It took 5 trips to Mallacoota but I finally found an Eastern Reef Egret, also called the Pacific Reef Heron. It is found along the east coast of Australia with its southern range ending around Mallacoota. While not rare along the east coast it has been my hoodoo bird. On my last trip in December I found one fishing on the rocks at Bastion Point and spent some time watching and photographing it. I took probably 400 photos and followed it along the exposed reef. It seemed comfortable with me sitting nearby and kept an exact flush distance. It briefly moved to the outer rocks when a few off leash dogs ran along the beach but came back closer once the dogs moved on. I was happy that I had finally found my Reef Heron. Two days later I found it again with its partner – or possibly two different birds, at Secret Beach along the coast.
Eastern Reef Egret, Bastion Point, Mallacoota, Vic
Hopping from rock to rock looking for prey
Occasionally getting swamped by waves
With the prize
At Secret Beach, I found two Reef Egrets resting and preening at high tide.
Eastern Reef Egrets, Secret Beach, Mallacoota, Vic
While photographing the two Egrets I moved as close as I could without making them nervous. Moving a little closer I straddled two rock outcrops above a small inlet and tried to balance. I got quite wet when a wave came in and broke over the front rock.
Posted in Bird Behaviour, Birds, Victoria
Tagged Australia, Australian Birds, Bastion Point, Bird Photography, Eastern Reef Egret, Lifer, Mallacoota, Nature Photography, Pacific Reef Heron, Photography, Victoria
While staying in Mallacoota I visit Bastion Point several times a day at various tides looking for the birds that usually stop by this part of the coast. On most visits I came across a flock of Yellow-tailed Black-cockatoos. I think it was an extended family as there were several adults and a bunch of juveniles still begging for food. The sound young cockatoos make when begging would make anyone give them food just to shut them up. On this occasion the adults were quite agitated while the younger birds played around, looking about I found a young whistling kite on a tree branch nearby watching them all intently.
Yellow-tailed Black-cockatoo, Bastion Point, Mallacoota, Vic
Preening and teasing each other
Immature Whistling Kite watching the Black-cockatoos
A bright male Superb Fairy-wren on lookout.
Posted in Bird Behaviour, Birds, Victoria
Tagged Australia, Australian Birds, Bastion Point, Bird Photography, Mallacoota, Nature Photography, Photography, Superb Fairy Wren, Victoria, Whistling Kite, Yellow Tailed Black Cockatoo
Ok, well beetles have become a pain in my cloaka, it took me several hours to search various insect sites and databases looking for the name of this quite large weevil beetle. I learnt many new things about beetles that I was not really looking for example: weevils are the largest grouping of beetles.
I found this rather large beetle in the sand between the sandstone outcrops of Bastion Point in Mallacoota. It was at least an inch long and not overly worried by me point my long lens within a few feet of it. The closest I got to id’ing it was finding the Leptopius genus in the weevil family. Birds are so much easier to ID compared to all the insects out there. As the tide dropped many crabs started to scurry about and duck into cover as I discovered them. The most common one was the Purple Sand Crab officially know as the Swift-footed Crab with a latin name of Leptograpsus variegatus. Tonight as I was writing this post, I started to look into the latin meaning for lepto and why the coincidence of finding two sand creatures with similar latin names. I stopped as I was heading down another rabbit hole and I thought I would rather watch a bit of Netflix and relax.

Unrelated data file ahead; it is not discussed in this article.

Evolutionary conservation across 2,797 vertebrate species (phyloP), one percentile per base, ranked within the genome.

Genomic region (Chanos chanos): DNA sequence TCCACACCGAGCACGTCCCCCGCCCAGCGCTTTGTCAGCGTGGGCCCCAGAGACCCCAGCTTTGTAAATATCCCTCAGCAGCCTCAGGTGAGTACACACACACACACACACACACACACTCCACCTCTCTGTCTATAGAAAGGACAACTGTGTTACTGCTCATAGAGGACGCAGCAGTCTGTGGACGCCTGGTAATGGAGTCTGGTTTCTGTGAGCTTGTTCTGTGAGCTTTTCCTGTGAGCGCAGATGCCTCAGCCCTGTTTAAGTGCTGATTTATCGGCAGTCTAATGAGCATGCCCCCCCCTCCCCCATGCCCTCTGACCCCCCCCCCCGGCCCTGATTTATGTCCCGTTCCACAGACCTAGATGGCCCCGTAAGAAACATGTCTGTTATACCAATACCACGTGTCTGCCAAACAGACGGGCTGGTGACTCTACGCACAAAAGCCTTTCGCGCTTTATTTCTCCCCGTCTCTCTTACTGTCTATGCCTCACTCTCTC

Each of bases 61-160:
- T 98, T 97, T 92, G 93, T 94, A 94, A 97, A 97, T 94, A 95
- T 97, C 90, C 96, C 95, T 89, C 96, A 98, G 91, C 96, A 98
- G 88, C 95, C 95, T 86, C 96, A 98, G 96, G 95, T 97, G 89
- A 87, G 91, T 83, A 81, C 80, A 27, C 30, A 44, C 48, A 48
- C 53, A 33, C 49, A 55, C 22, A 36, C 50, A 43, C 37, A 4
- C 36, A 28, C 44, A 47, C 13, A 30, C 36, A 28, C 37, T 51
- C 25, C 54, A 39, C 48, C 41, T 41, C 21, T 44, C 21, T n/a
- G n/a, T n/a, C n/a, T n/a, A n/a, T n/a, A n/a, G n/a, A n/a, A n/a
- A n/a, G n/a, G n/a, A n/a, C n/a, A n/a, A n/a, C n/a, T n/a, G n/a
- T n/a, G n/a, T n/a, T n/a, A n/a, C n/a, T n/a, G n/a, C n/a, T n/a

Genus Leptopius (sp), Bastion Point, Mallacoota, Vic
Swift-footed Crab, Bastion Point, Mallacoota, Vic
Posted in Victoria
Tagged Australia, Bastion Point, Leptograpsus variegatus, Leptopius, Mallacoota, Nature Photography, Photography, Purple Sand Crab, Swift-footed Crab, Victoria, Weevils
I visit Bastion Point each year to try and find the elusive Reef Egret. It has eluded me on 5 visits to Mallacoota. Many other birders seem to find and photograph the egret but I just keep missing it. I loop around the usual coastal spots where it likes to hunt in the rocks pools at the change of tides. While I miss the Egret I do quite often come across the Sooty Oystercatcher, a nice sized wader with all black plumage, bright orange/red eyes and bill and thick pink legs. The Pied Oystercatcher seems much more common than the Sooty and Bastion Point is a good location to find and photograph it (while waiting for my hoodoo bird to turn up)
While the Pied hunts across inlets, bays and waterways and is often seen in large numbers, the Sooty Oystercatcher prefers ocean facing rocky outcrops where it pries off molluscs from the rocks and catches small crustaceans wading in shallow rock pools. I often find them in pairs even in non-breeding season. I am always keen to try and find and photograph the Sooty.
Sooty Oystercatcher, Bastion Point, Mallacoota
The ocean beach side of Bastion Point, Mallacoota
Sooty Oystercatcher feeling for prey in a rock pool
A pair of Sooty Oystercatchers
Pied Oystercatcher, Shipwreck Creek, Mallacoota